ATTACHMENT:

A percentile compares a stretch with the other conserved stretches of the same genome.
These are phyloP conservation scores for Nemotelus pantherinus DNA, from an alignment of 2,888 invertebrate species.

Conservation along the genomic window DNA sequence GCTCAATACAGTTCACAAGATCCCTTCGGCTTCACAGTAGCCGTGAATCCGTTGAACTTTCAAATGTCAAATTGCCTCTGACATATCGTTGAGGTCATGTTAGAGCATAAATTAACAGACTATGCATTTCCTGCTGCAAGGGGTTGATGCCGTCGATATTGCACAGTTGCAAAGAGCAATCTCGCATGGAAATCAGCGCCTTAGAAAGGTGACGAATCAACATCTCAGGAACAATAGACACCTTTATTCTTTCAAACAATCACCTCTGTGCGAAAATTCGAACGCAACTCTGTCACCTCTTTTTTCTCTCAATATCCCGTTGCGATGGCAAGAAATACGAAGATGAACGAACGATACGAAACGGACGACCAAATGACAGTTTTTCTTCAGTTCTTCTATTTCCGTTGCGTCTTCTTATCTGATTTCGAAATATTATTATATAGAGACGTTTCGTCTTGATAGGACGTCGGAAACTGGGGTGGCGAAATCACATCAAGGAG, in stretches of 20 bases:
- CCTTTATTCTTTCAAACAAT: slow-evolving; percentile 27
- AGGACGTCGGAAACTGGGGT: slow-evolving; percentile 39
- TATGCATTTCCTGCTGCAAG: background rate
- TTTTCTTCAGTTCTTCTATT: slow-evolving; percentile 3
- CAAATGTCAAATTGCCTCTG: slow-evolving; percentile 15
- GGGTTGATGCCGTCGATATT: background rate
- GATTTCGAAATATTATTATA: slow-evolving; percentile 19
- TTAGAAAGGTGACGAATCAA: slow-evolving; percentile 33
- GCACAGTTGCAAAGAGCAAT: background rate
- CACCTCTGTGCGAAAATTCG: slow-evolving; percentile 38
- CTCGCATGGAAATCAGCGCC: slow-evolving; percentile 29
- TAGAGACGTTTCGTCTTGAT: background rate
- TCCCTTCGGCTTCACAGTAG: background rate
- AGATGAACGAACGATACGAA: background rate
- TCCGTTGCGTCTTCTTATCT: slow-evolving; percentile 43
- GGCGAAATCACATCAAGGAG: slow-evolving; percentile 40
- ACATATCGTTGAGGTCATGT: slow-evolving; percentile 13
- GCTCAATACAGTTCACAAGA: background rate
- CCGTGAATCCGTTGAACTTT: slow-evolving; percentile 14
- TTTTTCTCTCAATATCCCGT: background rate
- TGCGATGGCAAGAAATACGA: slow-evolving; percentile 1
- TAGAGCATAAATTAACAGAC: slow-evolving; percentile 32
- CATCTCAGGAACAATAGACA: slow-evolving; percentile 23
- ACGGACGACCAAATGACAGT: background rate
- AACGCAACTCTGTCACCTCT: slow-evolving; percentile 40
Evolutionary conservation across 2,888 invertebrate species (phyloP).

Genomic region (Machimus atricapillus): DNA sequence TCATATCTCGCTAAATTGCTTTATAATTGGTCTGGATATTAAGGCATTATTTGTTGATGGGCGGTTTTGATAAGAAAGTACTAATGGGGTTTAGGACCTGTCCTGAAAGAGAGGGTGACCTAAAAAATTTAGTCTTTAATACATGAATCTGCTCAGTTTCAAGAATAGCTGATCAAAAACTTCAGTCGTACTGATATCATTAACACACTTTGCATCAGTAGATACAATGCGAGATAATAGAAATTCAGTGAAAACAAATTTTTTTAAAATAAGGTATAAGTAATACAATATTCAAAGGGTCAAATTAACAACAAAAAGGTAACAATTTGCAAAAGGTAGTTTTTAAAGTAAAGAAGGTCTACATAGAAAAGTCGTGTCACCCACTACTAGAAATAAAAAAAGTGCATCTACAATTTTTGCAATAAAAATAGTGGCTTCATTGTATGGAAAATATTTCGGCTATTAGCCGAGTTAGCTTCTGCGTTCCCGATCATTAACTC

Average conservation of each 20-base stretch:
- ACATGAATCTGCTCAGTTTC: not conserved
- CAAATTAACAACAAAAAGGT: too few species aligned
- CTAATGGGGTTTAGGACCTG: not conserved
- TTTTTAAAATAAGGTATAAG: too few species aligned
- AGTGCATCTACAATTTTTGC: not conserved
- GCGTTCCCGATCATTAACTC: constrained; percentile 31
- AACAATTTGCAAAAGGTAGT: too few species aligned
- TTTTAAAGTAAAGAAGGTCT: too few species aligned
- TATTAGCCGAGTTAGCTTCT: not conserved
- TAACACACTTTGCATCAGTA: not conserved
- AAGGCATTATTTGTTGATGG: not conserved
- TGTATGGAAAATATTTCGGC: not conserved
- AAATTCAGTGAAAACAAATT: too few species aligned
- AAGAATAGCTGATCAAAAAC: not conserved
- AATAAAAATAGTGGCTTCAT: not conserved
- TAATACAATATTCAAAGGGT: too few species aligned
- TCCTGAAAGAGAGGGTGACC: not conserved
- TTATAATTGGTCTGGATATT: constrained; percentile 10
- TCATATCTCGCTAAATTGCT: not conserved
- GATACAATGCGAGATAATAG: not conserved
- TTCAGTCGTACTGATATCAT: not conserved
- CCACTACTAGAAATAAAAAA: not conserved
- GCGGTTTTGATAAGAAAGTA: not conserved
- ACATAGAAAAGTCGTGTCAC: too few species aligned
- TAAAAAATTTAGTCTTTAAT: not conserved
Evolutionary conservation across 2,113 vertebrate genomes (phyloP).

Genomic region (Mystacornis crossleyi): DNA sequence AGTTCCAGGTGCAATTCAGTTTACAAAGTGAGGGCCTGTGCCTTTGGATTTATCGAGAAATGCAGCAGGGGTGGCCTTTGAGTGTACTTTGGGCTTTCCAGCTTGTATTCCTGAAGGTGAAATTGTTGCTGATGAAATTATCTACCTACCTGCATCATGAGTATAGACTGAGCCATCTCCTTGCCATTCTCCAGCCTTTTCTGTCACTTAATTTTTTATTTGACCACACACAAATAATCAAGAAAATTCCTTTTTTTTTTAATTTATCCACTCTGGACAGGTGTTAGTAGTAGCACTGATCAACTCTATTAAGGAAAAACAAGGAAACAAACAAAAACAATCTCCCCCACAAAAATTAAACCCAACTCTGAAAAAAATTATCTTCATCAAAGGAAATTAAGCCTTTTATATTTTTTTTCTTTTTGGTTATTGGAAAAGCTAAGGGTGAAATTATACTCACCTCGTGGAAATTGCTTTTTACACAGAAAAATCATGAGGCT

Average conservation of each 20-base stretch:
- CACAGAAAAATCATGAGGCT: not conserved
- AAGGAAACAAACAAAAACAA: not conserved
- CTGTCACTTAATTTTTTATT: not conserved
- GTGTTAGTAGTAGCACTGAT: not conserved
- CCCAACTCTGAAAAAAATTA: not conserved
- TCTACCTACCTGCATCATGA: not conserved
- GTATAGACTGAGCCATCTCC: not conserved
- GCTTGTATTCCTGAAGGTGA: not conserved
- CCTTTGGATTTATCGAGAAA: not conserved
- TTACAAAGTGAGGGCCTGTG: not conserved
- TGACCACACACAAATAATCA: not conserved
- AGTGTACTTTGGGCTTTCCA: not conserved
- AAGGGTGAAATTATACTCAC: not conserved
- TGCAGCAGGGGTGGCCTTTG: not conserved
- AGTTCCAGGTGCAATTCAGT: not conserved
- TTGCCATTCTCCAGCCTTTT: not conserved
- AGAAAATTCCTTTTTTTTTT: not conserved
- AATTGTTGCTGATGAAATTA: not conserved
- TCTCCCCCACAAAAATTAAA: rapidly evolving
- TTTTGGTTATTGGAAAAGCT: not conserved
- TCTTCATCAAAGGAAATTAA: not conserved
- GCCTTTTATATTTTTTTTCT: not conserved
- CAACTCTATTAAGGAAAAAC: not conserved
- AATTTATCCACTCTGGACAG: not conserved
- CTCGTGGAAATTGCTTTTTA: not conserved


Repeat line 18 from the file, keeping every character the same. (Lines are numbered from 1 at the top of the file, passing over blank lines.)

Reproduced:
- TCCGTTGCGTCTTCTTATCT: slow-evolving; percentile 43